|Updated: 9/04 5:30 pm
||Published: 9/04 5:16 pm
Owasso students are back in class, and they're finding something is missing.
One student told FOX23 he hasn't even gotten his library book out of his backpack this year.
Owasso schools used the AR program for the last two decades, but FOX23 found out two things: budget cuts and Common Core standards led officials to get rid of it this year.
“Common Core talks about quality and going in depth on the books that you are reading, understanding more about it,” said Diana Bishline, the director of elementary curriculum for Owasso Public Schools.
She told FOX23 the accelerated reader program just doesn't make sense for the district anymore.
They're working to adopt federal Common Core standards that demand critical thinking; with AR she said, “it was quantity versus quality.”
With the AR program, students read books, and then took short quizzes to test comprehension. They scored AR points, and were rewarded with pizza parties when they met their goals every nine weeks.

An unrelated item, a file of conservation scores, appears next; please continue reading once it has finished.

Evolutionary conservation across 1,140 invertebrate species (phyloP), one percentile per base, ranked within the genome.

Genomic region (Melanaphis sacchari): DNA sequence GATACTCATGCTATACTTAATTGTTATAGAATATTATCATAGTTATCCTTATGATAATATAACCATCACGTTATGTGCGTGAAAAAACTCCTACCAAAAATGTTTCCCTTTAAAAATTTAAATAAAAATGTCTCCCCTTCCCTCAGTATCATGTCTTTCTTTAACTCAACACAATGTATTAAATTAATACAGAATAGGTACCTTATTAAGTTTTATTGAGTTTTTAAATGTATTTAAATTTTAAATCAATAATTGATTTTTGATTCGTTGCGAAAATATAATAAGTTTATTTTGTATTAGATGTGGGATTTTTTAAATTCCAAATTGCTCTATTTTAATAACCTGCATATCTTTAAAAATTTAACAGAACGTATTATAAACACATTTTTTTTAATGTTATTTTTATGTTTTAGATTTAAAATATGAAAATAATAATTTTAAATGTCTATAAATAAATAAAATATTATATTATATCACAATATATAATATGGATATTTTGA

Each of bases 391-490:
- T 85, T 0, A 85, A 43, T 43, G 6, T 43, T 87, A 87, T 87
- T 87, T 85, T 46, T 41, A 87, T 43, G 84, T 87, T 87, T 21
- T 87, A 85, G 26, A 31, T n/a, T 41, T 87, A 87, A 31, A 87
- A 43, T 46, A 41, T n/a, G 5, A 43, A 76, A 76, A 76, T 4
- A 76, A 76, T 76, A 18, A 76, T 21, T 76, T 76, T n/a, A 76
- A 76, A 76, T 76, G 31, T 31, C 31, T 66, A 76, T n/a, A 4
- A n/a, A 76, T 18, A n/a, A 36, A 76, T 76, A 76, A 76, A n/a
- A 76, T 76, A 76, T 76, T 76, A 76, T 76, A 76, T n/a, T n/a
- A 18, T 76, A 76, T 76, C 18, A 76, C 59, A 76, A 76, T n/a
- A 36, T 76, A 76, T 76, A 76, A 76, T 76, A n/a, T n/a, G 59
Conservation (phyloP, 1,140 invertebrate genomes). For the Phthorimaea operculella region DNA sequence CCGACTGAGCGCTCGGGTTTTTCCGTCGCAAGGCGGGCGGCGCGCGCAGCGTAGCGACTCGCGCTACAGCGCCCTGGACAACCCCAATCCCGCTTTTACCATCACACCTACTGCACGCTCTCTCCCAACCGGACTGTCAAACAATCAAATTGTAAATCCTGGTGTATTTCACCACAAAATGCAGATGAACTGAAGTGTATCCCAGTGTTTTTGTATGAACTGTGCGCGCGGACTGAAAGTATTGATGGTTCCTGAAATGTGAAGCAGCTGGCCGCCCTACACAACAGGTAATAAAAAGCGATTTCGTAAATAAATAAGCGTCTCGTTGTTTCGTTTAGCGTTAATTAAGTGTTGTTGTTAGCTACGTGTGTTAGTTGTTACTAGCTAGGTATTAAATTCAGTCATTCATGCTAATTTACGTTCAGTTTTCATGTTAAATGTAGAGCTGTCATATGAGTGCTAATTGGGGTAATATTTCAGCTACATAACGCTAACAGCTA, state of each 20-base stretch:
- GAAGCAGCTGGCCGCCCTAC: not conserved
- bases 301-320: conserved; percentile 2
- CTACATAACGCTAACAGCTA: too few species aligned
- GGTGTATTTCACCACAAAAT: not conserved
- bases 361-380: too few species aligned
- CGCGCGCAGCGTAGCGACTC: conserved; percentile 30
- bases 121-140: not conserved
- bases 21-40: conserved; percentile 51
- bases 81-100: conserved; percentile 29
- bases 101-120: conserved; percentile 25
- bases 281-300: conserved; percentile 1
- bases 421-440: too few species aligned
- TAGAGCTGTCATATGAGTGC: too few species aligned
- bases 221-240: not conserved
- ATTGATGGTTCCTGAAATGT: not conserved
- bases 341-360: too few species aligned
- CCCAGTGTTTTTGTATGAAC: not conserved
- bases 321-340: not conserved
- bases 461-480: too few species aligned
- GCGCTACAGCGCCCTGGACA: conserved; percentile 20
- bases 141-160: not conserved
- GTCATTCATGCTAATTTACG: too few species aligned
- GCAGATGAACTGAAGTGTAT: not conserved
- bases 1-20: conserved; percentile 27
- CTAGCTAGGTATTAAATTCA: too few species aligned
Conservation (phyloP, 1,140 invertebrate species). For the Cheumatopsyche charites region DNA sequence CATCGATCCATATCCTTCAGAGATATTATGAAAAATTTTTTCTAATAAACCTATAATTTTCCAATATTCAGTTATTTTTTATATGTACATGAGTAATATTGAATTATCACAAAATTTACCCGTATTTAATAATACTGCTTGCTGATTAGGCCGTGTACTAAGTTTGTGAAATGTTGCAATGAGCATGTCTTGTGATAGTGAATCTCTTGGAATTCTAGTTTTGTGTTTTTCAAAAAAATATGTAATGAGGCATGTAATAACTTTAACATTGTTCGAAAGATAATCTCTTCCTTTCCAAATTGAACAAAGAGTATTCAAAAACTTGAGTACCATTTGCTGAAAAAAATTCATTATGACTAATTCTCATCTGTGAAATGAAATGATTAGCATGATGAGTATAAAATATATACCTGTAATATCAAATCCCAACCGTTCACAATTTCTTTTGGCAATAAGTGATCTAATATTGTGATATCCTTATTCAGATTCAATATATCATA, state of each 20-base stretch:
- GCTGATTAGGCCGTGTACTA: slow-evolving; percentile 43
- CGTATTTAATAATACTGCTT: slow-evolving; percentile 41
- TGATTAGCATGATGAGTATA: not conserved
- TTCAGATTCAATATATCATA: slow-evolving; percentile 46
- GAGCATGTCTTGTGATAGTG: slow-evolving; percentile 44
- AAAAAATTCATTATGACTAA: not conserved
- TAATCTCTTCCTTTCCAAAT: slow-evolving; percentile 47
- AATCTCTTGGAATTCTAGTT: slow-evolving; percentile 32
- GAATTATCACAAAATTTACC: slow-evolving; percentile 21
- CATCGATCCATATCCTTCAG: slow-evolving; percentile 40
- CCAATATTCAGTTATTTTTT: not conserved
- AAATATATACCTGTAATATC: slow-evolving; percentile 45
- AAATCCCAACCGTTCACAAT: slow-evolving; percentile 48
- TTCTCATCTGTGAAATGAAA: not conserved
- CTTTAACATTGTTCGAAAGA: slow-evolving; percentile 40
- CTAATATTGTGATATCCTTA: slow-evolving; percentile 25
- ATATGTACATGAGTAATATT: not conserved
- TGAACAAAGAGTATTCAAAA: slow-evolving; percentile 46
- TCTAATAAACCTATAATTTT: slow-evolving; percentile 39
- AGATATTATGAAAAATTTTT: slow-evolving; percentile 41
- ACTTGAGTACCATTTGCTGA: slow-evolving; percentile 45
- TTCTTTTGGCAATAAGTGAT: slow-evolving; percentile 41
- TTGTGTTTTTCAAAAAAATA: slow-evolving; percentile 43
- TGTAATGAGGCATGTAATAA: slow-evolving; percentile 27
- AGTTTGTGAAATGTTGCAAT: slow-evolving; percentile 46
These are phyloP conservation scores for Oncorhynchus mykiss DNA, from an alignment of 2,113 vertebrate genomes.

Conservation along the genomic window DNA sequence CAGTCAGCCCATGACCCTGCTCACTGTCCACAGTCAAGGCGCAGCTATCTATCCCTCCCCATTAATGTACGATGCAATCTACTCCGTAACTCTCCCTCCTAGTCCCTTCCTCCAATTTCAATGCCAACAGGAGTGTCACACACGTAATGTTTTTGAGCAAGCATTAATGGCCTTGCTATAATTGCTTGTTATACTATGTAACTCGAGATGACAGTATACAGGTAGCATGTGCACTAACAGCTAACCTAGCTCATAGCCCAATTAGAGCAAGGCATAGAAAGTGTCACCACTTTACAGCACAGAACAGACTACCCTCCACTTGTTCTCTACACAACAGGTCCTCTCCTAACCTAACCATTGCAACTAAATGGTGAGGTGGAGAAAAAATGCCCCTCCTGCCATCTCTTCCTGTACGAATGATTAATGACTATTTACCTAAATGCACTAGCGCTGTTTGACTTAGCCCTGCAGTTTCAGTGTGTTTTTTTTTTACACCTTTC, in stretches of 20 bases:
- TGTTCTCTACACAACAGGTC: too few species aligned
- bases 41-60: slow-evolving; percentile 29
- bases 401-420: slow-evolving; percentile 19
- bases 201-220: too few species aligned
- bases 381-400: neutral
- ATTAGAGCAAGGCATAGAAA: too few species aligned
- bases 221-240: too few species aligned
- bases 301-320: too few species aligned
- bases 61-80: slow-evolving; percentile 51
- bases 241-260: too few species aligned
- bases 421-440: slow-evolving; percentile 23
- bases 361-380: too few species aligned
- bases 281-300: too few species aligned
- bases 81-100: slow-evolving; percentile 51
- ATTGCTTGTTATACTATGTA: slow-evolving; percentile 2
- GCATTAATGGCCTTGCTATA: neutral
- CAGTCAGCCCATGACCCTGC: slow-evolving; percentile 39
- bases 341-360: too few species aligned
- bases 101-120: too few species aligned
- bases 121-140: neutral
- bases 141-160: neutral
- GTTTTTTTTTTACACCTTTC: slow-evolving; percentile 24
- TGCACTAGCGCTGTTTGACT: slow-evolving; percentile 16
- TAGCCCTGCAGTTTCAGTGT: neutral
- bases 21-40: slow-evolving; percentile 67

Now that's gone.
“There's been a library book in his backpack and he hasn't gotten it out since school started, he even told me, there's no AR, so I don't have to read,” said Mishelle McDowell, a mother.
McDowell was disappointed to see AR cut.
“I couldn't believe they cancelled the program,” she said.
“We have some teachers who aren't happy that we don’t' have AR,” said Bishline.
Bishline said the district was spending up to $50,000 a year on AR.
Now, it's up to teachers to find new ways to motivate students to read and they'll use old school techniques, like book reports and dioramas to assess comprehension.
“Please be patient, this is the first year,” said Bishline.
The principal at Bailey Elementary told FOX23 they got out ahead of the changes last year. They stopped calling them AR books and instead, the students check out two books, a 'choice' book and a 'challenge' book.